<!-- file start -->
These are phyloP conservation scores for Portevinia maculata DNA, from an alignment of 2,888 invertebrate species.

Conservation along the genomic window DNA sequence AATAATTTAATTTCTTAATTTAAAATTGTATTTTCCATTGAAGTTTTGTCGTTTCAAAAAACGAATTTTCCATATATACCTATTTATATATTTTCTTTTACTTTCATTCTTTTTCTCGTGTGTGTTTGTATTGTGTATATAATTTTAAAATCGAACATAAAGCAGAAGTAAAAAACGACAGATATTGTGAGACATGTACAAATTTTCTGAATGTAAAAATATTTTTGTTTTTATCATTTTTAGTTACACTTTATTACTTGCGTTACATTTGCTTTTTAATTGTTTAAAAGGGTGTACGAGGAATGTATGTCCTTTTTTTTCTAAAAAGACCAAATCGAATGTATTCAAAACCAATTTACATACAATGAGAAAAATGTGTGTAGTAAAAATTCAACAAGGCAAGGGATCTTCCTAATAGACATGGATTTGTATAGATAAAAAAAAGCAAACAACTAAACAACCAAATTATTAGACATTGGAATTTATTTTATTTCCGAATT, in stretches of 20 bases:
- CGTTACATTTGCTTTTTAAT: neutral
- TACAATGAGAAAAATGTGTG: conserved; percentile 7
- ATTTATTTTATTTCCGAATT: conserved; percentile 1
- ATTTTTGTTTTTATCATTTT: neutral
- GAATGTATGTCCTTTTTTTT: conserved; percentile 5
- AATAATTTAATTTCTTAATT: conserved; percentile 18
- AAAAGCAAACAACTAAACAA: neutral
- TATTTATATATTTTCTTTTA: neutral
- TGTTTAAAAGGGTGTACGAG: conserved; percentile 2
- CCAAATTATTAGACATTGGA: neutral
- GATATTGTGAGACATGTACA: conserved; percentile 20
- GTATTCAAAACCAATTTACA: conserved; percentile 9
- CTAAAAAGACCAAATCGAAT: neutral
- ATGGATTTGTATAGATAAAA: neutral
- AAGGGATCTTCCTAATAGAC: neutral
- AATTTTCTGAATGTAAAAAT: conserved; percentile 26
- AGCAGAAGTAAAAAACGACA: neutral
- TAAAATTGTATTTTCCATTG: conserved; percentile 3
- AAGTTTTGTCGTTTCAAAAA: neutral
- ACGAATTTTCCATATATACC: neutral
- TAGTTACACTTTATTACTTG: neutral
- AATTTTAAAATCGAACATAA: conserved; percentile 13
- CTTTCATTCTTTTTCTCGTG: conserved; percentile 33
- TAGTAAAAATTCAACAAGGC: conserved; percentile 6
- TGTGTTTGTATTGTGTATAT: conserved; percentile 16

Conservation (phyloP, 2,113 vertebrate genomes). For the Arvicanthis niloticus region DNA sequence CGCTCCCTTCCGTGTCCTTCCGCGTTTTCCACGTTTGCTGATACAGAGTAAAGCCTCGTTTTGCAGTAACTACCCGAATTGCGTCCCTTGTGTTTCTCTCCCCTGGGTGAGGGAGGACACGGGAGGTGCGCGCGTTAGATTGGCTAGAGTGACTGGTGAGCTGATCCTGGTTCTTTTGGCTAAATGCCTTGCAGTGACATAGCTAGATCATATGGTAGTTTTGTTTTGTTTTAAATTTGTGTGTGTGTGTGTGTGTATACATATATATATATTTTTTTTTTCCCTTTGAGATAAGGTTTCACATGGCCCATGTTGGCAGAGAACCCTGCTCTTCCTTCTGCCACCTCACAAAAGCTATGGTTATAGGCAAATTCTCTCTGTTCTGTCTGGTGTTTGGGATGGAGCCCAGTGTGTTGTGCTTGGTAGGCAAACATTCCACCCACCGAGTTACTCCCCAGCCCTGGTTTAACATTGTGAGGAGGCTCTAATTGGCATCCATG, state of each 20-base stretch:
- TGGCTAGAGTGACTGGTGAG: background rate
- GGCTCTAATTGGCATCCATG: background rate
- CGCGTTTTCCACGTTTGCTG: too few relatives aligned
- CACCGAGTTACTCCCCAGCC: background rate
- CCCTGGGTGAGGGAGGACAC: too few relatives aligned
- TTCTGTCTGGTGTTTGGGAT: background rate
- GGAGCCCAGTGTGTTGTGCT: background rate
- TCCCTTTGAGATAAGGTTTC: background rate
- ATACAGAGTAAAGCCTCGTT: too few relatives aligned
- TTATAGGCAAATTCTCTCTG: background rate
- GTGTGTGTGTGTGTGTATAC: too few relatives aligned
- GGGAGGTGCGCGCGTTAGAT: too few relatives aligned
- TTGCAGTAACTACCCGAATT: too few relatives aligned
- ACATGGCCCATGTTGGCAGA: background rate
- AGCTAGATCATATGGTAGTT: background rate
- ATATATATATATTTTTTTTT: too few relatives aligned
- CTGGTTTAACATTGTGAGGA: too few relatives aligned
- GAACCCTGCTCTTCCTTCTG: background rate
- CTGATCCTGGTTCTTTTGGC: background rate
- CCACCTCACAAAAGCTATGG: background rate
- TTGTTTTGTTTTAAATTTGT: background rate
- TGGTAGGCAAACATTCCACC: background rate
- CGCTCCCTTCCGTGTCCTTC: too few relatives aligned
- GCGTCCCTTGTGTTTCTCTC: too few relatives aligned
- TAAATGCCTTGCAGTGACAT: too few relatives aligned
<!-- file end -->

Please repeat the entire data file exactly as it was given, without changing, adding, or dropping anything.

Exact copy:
These are phyloP conservation scores for Portevinia maculata DNA, from an alignment of 2,888 invertebrate species.

Conservation along the genomic window DNA sequence AATAATTTAATTTCTTAATTTAAAATTGTATTTTCCATTGAAGTTTTGTCGTTTCAAAAAACGAATTTTCCATATATACCTATTTATATATTTTCTTTTACTTTCATTCTTTTTCTCGTGTGTGTTTGTATTGTGTATATAATTTTAAAATCGAACATAAAGCAGAAGTAAAAAACGACAGATATTGTGAGACATGTACAAATTTTCTGAATGTAAAAATATTTTTGTTTTTATCATTTTTAGTTACACTTTATTACTTGCGTTACATTTGCTTTTTAATTGTTTAAAAGGGTGTACGAGGAATGTATGTCCTTTTTTTTCTAAAAAGACCAAATCGAATGTATTCAAAACCAATTTACATACAATGAGAAAAATGTGTGTAGTAAAAATTCAACAAGGCAAGGGATCTTCCTAATAGACATGGATTTGTATAGATAAAAAAAAGCAAACAACTAAACAACCAAATTATTAGACATTGGAATTTATTTTATTTCCGAATT, in stretches of 20 bases:
- CGTTACATTTGCTTTTTAAT: neutral
- TACAATGAGAAAAATGTGTG: conserved; percentile 7
- ATTTATTTTATTTCCGAATT: conserved; percentile 1
- ATTTTTGTTTTTATCATTTT: neutral
- GAATGTATGTCCTTTTTTTT: conserved; percentile 5
- AATAATTTAATTTCTTAATT: conserved; percentile 18
- AAAAGCAAACAACTAAACAA: neutral
- TATTTATATATTTTCTTTTA: neutral
- TGTTTAAAAGGGTGTACGAG: conserved; percentile 2
- CCAAATTATTAGACATTGGA: neutral
- GATATTGTGAGACATGTACA: conserved; percentile 20
- GTATTCAAAACCAATTTACA: conserved; percentile 9
- CTAAAAAGACCAAATCGAAT: neutral
- ATGGATTTGTATAGATAAAA: neutral
- AAGGGATCTTCCTAATAGAC: neutral
- AATTTTCTGAATGTAAAAAT: conserved; percentile 26
- AGCAGAAGTAAAAAACGACA: neutral
- TAAAATTGTATTTTCCATTG: conserved; percentile 3
- AAGTTTTGTCGTTTCAAAAA: neutral
- ACGAATTTTCCATATATACC: neutral
- TAGTTACACTTTATTACTTG: neutral
- AATTTTAAAATCGAACATAA: conserved; percentile 13
- CTTTCATTCTTTTTCTCGTG: conserved; percentile 33
- TAGTAAAAATTCAACAAGGC: conserved; percentile 6
- TGTGTTTGTATTGTGTATAT: conserved; percentile 16

Conservation (phyloP, 2,113 vertebrate genomes). For the Arvicanthis niloticus region DNA sequence CGCTCCCTTCCGTGTCCTTCCGCGTTTTCCACGTTTGCTGATACAGAGTAAAGCCTCGTTTTGCAGTAACTACCCGAATTGCGTCCCTTGTGTTTCTCTCCCCTGGGTGAGGGAGGACACGGGAGGTGCGCGCGTTAGATTGGCTAGAGTGACTGGTGAGCTGATCCTGGTTCTTTTGGCTAAATGCCTTGCAGTGACATAGCTAGATCATATGGTAGTTTTGTTTTGTTTTAAATTTGTGTGTGTGTGTGTGTGTATACATATATATATATTTTTTTTTTCCCTTTGAGATAAGGTTTCACATGGCCCATGTTGGCAGAGAACCCTGCTCTTCCTTCTGCCACCTCACAAAAGCTATGGTTATAGGCAAATTCTCTCTGTTCTGTCTGGTGTTTGGGATGGAGCCCAGTGTGTTGTGCTTGGTAGGCAAACATTCCACCCACCGAGTTACTCCCCAGCCCTGGTTTAACATTGTGAGGAGGCTCTAATTGGCATCCATG, state of each 20-base stretch:
- TGGCTAGAGTGACTGGTGAG: background rate
- GGCTCTAATTGGCATCCATG: background rate
- CGCGTTTTCCACGTTTGCTG: too few relatives aligned
- CACCGAGTTACTCCCCAGCC: background rate
- CCCTGGGTGAGGGAGGACAC: too few relatives aligned
- TTCTGTCTGGTGTTTGGGAT: background rate
- GGAGCCCAGTGTGTTGTGCT: background rate
- TCCCTTTGAGATAAGGTTTC: background rate
- ATACAGAGTAAAGCCTCGTT: too few relatives aligned
- TTATAGGCAAATTCTCTCTG: background rate
- GTGTGTGTGTGTGTGTATAC: too few relatives aligned
- GGGAGGTGCGCGCGTTAGAT: too few relatives aligned
- TTGCAGTAACTACCCGAATT: too few relatives aligned
- ACATGGCCCATGTTGGCAGA: background rate
- AGCTAGATCATATGGTAGTT: background rate
- ATATATATATATTTTTTTTT: too few relatives aligned
- CTGGTTTAACATTGTGAGGA: too few relatives aligned
- GAACCCTGCTCTTCCTTCTG: background rate
- CTGATCCTGGTTCTTTTGGC: background rate
- CCACCTCACAAAAGCTATGG: background rate
- TTGTTTTGTTTTAAATTTGT: background rate
- TGGTAGGCAAACATTCCACC: background rate
- CGCTCCCTTCCGTGTCCTTC: too few relatives aligned
- GCGTCCCTTGTGTTTCTCTC: too few relatives aligned
- TAAATGCCTTGCAGTGACAT: too few relatives aligned